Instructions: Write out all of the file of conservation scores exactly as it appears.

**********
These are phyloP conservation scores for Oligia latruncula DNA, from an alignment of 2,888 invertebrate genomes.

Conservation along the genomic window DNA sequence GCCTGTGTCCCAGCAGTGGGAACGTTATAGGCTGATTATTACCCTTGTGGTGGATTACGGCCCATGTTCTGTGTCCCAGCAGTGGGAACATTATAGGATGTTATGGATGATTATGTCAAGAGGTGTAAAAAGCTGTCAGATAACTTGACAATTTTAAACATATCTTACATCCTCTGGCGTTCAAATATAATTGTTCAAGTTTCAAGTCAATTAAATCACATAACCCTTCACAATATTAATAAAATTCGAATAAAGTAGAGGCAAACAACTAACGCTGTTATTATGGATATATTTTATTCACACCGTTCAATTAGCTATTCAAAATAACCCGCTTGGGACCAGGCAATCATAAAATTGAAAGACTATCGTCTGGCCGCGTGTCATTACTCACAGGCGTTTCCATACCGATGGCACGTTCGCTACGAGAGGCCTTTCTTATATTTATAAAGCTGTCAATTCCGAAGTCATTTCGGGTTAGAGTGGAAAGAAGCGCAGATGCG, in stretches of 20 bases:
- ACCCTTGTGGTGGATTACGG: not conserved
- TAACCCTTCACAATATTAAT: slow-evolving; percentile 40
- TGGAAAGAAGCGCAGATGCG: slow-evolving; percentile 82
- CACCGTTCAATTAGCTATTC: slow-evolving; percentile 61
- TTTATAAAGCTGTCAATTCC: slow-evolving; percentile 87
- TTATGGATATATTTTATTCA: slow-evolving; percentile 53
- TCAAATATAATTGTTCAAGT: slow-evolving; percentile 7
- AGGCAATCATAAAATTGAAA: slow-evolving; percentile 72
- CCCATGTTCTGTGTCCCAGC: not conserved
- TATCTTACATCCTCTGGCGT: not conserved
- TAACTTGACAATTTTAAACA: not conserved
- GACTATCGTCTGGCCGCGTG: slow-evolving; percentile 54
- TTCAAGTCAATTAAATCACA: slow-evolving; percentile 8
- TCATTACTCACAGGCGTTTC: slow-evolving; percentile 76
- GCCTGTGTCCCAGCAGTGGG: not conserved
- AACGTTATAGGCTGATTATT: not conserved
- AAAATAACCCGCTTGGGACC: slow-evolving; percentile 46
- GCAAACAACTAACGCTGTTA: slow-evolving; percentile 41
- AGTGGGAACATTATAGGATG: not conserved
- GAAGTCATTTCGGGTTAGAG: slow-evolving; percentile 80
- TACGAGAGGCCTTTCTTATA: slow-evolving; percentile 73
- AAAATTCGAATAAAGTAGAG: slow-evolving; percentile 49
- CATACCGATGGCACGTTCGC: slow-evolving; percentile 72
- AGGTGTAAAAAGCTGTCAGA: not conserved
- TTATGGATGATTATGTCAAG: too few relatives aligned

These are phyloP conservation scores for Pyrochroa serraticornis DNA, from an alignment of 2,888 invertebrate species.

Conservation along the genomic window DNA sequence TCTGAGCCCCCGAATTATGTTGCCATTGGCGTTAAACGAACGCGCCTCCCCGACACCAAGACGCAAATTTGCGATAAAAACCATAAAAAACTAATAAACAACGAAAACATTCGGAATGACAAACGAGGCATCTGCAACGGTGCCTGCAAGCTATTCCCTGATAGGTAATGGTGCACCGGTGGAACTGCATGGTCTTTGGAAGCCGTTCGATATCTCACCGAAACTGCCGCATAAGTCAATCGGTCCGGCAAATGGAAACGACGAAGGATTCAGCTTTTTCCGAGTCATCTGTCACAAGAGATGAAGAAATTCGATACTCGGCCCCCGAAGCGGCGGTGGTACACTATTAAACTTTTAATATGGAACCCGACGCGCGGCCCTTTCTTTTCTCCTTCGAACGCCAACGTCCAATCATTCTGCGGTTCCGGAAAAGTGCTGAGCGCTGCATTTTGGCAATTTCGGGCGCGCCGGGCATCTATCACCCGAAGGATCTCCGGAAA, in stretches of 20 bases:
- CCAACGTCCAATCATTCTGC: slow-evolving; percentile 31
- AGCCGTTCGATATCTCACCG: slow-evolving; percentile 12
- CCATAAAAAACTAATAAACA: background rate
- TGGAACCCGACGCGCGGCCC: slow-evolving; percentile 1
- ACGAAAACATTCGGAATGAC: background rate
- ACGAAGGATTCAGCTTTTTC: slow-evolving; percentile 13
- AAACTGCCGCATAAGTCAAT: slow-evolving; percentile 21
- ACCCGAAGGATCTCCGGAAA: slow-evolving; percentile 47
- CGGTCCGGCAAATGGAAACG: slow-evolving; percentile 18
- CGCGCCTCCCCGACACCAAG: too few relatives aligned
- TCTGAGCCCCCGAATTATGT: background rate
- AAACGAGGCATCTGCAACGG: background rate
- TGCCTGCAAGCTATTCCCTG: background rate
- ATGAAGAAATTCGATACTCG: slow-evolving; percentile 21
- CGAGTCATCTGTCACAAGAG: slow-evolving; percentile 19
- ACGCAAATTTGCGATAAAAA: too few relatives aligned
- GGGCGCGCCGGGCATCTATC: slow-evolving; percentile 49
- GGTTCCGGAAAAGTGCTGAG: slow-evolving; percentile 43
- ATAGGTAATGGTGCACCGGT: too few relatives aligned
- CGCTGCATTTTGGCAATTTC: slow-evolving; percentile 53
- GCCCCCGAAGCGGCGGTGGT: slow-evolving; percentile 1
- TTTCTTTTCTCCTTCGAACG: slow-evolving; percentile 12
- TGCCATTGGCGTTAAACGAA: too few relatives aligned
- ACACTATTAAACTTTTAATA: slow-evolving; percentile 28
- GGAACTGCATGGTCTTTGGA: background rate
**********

These are phyloP conservation scores for Oligia latruncula DNA, from an alignment of 2,888 invertebrate genomes.

Conservation along the genomic window DNA sequence GCCTGTGTCCCAGCAGTGGGAACGTTATAGGCTGATTATTACCCTTGTGGTGGATTACGGCCCATGTTCTGTGTCCCAGCAGTGGGAACATTATAGGATGTTATGGATGATTATGTCAAGAGGTGTAAAAAGCTGTCAGATAACTTGACAATTTTAAACATATCTTACATCCTCTGGCGTTCAAATATAATTGTTCAAGTTTCAAGTCAATTAAATCACATAACCCTTCACAATATTAATAAAATTCGAATAAAGTAGAGGCAAACAACTAACGCTGTTATTATGGATATATTTTATTCACACCGTTCAATTAGCTATTCAAAATAACCCGCTTGGGACCAGGCAATCATAAAATTGAAAGACTATCGTCTGGCCGCGTGTCATTACTCACAGGCGTTTCCATACCGATGGCACGTTCGCTACGAGAGGCCTTTCTTATATTTATAAAGCTGTCAATTCCGAAGTCATTTCGGGTTAGAGTGGAAAGAAGCGCAGATGCG, in stretches of 20 bases:
- ACCCTTGTGGTGGATTACGG: not conserved
- TAACCCTTCACAATATTAAT: slow-evolving; percentile 40
- TGGAAAGAAGCGCAGATGCG: slow-evolving; percentile 82
- CACCGTTCAATTAGCTATTC: slow-evolving; percentile 61
- TTTATAAAGCTGTCAATTCC: slow-evolving; percentile 87
- TTATGGATATATTTTATTCA: slow-evolving; percentile 53
- TCAAATATAATTGTTCAAGT: slow-evolving; percentile 7
- AGGCAATCATAAAATTGAAA: slow-evolving; percentile 72
- CCCATGTTCTGTGTCCCAGC: not conserved
- TATCTTACATCCTCTGGCGT: not conserved
- TAACTTGACAATTTTAAACA: not conserved
- GACTATCGTCTGGCCGCGTG: slow-evolving; percentile 54
- TTCAAGTCAATTAAATCACA: slow-evolving; percentile 8
- TCATTACTCACAGGCGTTTC: slow-evolving; percentile 76
- GCCTGTGTCCCAGCAGTGGG: not conserved
- AACGTTATAGGCTGATTATT: not conserved
- AAAATAACCCGCTTGGGACC: slow-evolving; percentile 46
- GCAAACAACTAACGCTGTTA: slow-evolving; percentile 41
- AGTGGGAACATTATAGGATG: not conserved
- GAAGTCATTTCGGGTTAGAG: slow-evolving; percentile 80
- TACGAGAGGCCTTTCTTATA: slow-evolving; percentile 73
- AAAATTCGAATAAAGTAGAG: slow-evolving; percentile 49
- CATACCGATGGCACGTTCGC: slow-evolving; percentile 72
- AGGTGTAAAAAGCTGTCAGA: not conserved
- TTATGGATGATTATGTCAAG: too few relatives aligned

These are phyloP conservation scores for Pyrochroa serraticornis DNA, from an alignment of 2,888 invertebrate species.

Conservation along the genomic window DNA sequence TCTGAGCCCCCGAATTATGTTGCCATTGGCGTTAAACGAACGCGCCTCCCCGACACCAAGACGCAAATTTGCGATAAAAACCATAAAAAACTAATAAACAACGAAAACATTCGGAATGACAAACGAGGCATCTGCAACGGTGCCTGCAAGCTATTCCCTGATAGGTAATGGTGCACCGGTGGAACTGCATGGTCTTTGGAAGCCGTTCGATATCTCACCGAAACTGCCGCATAAGTCAATCGGTCCGGCAAATGGAAACGACGAAGGATTCAGCTTTTTCCGAGTCATCTGTCACAAGAGATGAAGAAATTCGATACTCGGCCCCCGAAGCGGCGGTGGTACACTATTAAACTTTTAATATGGAACCCGACGCGCGGCCCTTTCTTTTCTCCTTCGAACGCCAACGTCCAATCATTCTGCGGTTCCGGAAAAGTGCTGAGCGCTGCATTTTGGCAATTTCGGGCGCGCCGGGCATCTATCACCCGAAGGATCTCCGGAAA, in stretches of 20 bases:
- CCAACGTCCAATCATTCTGC: slow-evolving; percentile 31
- AGCCGTTCGATATCTCACCG: slow-evolving; percentile 12
- CCATAAAAAACTAATAAACA: background rate
- TGGAACCCGACGCGCGGCCC: slow-evolving; percentile 1
- ACGAAAACATTCGGAATGAC: background rate
- ACGAAGGATTCAGCTTTTTC: slow-evolving; percentile 13
- AAACTGCCGCATAAGTCAAT: slow-evolving; percentile 21
- ACCCGAAGGATCTCCGGAAA: slow-evolving; percentile 47
- CGGTCCGGCAAATGGAAACG: slow-evolving; percentile 18
- CGCGCCTCCCCGACACCAAG: too few relatives aligned
- TCTGAGCCCCCGAATTATGT: background rate
- AAACGAGGCATCTGCAACGG: background rate
- TGCCTGCAAGCTATTCCCTG: background rate
- ATGAAGAAATTCGATACTCG: slow-evolving; percentile 21
- CGAGTCATCTGTCACAAGAG: slow-evolving; percentile 19
- ACGCAAATTTGCGATAAAAA: too few relatives aligned
- GGGCGCGCCGGGCATCTATC: slow-evolving; percentile 49
- GGTTCCGGAAAAGTGCTGAG: slow-evolving; percentile 43
- ATAGGTAATGGTGCACCGGT: too few relatives aligned
- CGCTGCATTTTGGCAATTTC: slow-evolving; percentile 53
- GCCCCCGAAGCGGCGGTGGT: slow-evolving; percentile 1
- TTTCTTTTCTCCTTCGAACG: slow-evolving; percentile 12
- TGCCATTGGCGTTAAACGAA: too few relatives aligned
- ACACTATTAAACTTTTAATA: slow-evolving; percentile 28
- GGAACTGCATGGTCTTTGGA: background rate